The City offers its customers and stakeholders a range of services, which are identified as “product offerings” within the Organizational Profile of the Baldrige framework. “Our key products and offerings [are] defined by our city charter,” said Lawton. These include meeting basic needs such as public safety (through police, firefighting, and emergency medical response services); education (the City’s municipal school system was created in 2014); economic development (though the City is primarily a residential community, Lawton noted that transportation and job opportunities/growth, as well as planning and land use services, are critical to its long-term sustainability); utilities (sewer and water services); and sanitation services (including trash, recycling, and yard waste collection, which are outsourced through the City’s managed competition program).

Strategic Challenges and Opportunities
Lawton identified the following as the City’s key strategic changes and opportunities:

  • Unfunded Mandates: These are directives from state or federal government levels that come without a revenue source. According to Lawton, the City addresses the challenge of funding such mandates through its adopted financial policies and financial trend monitoring system to provide the dollars necessary. “We’re proud that we’re able to address all of those areas,” he said.
  • Economic Uncertainty: This is a challenge to address because the City’s tax base is limited to property taxes, Lawton said. But he explained that the City controls its operational costs to address this challenge: “We look for innovation and efficiencies within our organization,” he said, “which … is why we adopted the Baldrige principles. It challenges you to look at process improvement, and from that comes innovation.”
  • A Changing Workforce: To address this challenge, said Lawton, “we do gap analysis and a knowledge transfer component as part of every departmental business plan that’s in place in the City of Germantown. And we’re looking for trends in terms of retirements and baby boomers.” Regarding the knowledge transfer component, he said, “We look at how we can transfer that intellectual capital that every employee has—that may not be written anywhere—and [ensure] that we can capture that before the employee leaves our organization and that we have a clear line of succession in place in those areas.”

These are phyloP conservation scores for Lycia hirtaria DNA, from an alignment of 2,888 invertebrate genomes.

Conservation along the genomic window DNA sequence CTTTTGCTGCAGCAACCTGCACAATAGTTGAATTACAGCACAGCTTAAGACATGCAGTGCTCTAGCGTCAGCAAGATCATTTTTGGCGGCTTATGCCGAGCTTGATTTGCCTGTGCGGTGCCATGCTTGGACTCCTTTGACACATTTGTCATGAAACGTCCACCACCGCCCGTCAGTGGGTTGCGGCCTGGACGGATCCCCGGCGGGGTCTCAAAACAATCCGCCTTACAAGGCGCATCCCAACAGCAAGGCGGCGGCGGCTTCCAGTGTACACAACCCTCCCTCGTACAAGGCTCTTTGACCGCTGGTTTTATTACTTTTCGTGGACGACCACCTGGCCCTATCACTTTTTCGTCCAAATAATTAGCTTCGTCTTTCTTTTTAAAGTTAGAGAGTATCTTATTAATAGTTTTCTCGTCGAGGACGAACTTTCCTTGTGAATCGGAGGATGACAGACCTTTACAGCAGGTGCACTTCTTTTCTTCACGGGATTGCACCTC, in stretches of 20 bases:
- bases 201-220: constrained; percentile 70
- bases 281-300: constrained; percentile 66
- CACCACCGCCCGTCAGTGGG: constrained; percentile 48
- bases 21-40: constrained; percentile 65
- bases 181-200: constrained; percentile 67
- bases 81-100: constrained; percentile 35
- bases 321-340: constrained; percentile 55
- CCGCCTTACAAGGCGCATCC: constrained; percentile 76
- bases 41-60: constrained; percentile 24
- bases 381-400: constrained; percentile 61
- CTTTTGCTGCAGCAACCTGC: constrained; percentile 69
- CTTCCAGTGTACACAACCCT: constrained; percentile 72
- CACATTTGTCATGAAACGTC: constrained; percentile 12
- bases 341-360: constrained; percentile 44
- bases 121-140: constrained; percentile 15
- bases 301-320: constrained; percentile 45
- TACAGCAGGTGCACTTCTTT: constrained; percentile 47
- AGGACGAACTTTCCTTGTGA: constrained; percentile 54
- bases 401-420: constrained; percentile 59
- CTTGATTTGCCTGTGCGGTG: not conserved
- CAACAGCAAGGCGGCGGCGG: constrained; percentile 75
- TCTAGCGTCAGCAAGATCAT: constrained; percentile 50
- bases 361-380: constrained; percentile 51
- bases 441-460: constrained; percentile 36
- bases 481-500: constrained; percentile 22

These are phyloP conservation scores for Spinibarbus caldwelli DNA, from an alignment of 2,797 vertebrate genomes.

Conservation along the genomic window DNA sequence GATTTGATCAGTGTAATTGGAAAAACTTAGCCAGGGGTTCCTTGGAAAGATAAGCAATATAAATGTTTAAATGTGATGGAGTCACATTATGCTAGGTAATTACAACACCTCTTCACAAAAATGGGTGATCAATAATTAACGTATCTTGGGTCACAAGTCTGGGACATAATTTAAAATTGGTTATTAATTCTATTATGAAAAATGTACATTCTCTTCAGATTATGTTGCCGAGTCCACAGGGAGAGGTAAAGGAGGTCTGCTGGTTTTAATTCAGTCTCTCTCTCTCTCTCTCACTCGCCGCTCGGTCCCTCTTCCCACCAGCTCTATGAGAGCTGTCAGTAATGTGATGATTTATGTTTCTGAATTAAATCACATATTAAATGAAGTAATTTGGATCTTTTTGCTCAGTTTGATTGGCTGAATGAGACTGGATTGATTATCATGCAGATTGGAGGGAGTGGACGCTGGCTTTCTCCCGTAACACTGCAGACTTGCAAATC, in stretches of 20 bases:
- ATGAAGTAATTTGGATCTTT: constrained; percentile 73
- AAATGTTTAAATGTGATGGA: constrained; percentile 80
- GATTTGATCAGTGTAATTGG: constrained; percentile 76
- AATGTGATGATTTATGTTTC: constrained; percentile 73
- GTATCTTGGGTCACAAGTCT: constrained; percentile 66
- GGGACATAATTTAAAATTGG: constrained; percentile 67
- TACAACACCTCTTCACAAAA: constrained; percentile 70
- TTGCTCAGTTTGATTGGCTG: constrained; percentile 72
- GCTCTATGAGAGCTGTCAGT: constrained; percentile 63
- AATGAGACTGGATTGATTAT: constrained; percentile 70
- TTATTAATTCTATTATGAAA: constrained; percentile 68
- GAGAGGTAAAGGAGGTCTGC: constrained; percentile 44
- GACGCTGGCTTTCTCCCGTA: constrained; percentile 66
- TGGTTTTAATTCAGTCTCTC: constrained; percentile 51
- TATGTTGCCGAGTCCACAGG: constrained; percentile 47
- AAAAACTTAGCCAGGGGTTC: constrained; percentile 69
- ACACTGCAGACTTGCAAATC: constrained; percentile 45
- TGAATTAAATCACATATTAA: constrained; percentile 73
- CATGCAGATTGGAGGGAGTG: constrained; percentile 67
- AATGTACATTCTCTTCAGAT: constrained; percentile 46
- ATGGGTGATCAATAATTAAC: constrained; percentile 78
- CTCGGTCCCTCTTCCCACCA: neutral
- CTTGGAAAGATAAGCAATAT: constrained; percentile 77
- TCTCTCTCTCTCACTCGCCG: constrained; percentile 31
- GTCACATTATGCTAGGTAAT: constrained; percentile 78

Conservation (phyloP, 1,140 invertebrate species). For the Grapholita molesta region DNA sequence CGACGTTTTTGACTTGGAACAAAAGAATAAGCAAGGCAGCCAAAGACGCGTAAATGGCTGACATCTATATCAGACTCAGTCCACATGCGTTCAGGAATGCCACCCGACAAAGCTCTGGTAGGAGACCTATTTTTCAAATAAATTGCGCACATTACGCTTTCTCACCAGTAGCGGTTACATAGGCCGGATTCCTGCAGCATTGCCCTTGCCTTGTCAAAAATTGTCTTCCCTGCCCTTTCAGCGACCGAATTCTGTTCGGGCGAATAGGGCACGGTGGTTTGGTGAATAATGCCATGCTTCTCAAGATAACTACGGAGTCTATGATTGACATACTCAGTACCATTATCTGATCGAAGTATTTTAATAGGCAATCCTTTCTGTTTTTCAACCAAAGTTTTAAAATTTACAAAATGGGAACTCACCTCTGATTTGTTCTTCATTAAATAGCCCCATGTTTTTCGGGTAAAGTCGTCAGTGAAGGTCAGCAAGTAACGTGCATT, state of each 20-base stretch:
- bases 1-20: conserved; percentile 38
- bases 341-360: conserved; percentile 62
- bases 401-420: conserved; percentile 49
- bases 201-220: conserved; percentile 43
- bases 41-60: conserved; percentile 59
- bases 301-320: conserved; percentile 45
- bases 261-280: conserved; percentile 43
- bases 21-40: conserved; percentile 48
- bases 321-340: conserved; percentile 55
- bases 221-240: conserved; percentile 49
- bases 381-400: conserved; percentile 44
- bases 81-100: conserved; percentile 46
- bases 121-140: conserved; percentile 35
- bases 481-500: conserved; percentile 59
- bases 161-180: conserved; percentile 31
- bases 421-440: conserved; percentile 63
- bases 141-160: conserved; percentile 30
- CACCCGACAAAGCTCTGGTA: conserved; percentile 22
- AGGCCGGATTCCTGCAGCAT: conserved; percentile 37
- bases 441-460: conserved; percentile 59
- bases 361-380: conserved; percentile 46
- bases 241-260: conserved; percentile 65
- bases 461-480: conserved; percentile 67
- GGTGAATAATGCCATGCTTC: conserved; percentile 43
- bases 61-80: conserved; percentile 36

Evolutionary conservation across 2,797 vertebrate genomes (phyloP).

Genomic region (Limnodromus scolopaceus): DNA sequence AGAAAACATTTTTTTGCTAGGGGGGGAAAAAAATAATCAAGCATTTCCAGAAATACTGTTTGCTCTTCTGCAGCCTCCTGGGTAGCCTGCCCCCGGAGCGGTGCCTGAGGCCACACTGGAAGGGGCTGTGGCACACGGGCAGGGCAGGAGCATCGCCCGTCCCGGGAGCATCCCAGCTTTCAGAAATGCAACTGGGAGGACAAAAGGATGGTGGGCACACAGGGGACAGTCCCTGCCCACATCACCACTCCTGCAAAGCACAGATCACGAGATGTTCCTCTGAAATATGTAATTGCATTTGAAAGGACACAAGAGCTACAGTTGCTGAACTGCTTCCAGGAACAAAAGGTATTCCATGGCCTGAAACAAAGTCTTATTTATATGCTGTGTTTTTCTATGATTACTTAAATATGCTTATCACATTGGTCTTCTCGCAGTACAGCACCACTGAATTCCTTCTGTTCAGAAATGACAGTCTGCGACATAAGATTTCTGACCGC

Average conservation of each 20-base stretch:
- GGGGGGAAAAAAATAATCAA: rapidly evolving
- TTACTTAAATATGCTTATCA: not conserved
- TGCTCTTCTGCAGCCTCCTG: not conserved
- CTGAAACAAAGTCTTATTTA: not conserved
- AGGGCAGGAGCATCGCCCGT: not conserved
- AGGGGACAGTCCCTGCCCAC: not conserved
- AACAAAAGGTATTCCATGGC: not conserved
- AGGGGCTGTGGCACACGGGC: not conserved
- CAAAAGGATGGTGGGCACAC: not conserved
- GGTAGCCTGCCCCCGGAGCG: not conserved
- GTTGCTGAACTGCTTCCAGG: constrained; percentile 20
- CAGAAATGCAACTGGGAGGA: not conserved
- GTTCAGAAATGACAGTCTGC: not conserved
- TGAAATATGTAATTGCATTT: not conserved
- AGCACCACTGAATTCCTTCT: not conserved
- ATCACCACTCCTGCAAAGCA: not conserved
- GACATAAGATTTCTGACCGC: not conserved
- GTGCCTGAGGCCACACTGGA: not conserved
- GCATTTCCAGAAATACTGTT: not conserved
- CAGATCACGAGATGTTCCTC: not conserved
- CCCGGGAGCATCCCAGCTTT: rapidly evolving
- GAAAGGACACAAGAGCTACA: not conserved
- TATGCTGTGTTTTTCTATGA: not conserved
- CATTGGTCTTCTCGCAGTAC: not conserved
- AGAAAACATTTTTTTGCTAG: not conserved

City of Germantown’s Factors of Success, as conveyed during its senior leadership plenary presentation at the Quest for Excellence Conference in April 2021.

Success Factors
“Our factors of success boil down to our core competencies,” said Lawton. “In the beginning when we were looking at core competencies, we had multiple ones, but as we matured in our Baldrige process, we realized there really are three.” He referred to these as “the things that we feel we do better than any of the organizations the City considers competitors”:

  1. Financial acumen: This acumen is incorporated in the City’s strong financial policies, said Lawton, as well as in its well-integrated strategic plan, effective land use planning (“because the land drives economic growth in our community”), and monitoring of financial trends.
  2. Employee Engagement: Reflecting the Baldrige framework, the City systematically identifies and addresses drivers of workforce engagement. Lawton shared that the City maintains an engaged workforce by (1) ensuring that all workforce members have Individual Employee Development Plans, (2) holding internal focus groups to gather input, and (3) ensuring integration of a workforce culture supporting high performance and engagement.
  3. Customer Focus: Lawton identified the following practices as part of this core competency: the City’s citizen-driven strategic planning, department-specific focus groups, and community involvement in board and commission planning. According to Lawton, more than 200 citizens are involved on a regular basis in the City’s advisory committees.

Performance Highlights
Lawton highlighted the following key results:

  • Low Crime Rate (14.5 per 1,000 residents): This makes the City of Germantown one of the safest communities in its state, according to Lawton. He pointed out that the City regularly ranks either first or second (lowest or second-lowest crime rate) in Tennessee.
  • Cardiac Survival Rate (68 percent): Lawton stressed the Germantown Fire Department’s highly effective emergency medical service, which he attributed to innovation and coordination with a local hospital.
  • Net Promoter Score (71): Determined by surveying the community, the City’s current Net Promoter Score is comparable to the performance levels of well-known companies such as Southwest Airlines, Ritz-Carlton, and Apple. The community ratings are based on the question, “Would you recommend the City of Germantown as a place to live for your friends and family?”
Posted by: BPIR.com
Author: Christine Schaefer
Source :

Originally posted on Blogrige

BPIR Category : 14.3.3 Implement an org-wide continuous improvemnt program
14.3.4 Conduct a business excellence assessment.
15.6.1 Vision/leadership processes
8.1.1 Leaders develop/manage org culture,vision&values
8.2.3 Leadership relationships with customers
8.2.4 Leadership relationships with suppliers and partners
8.2.5 Leaders review org performance/capabilities
8.2.6 Leaders establish/improve the management system
9.4.6 Develop management/leadership competencies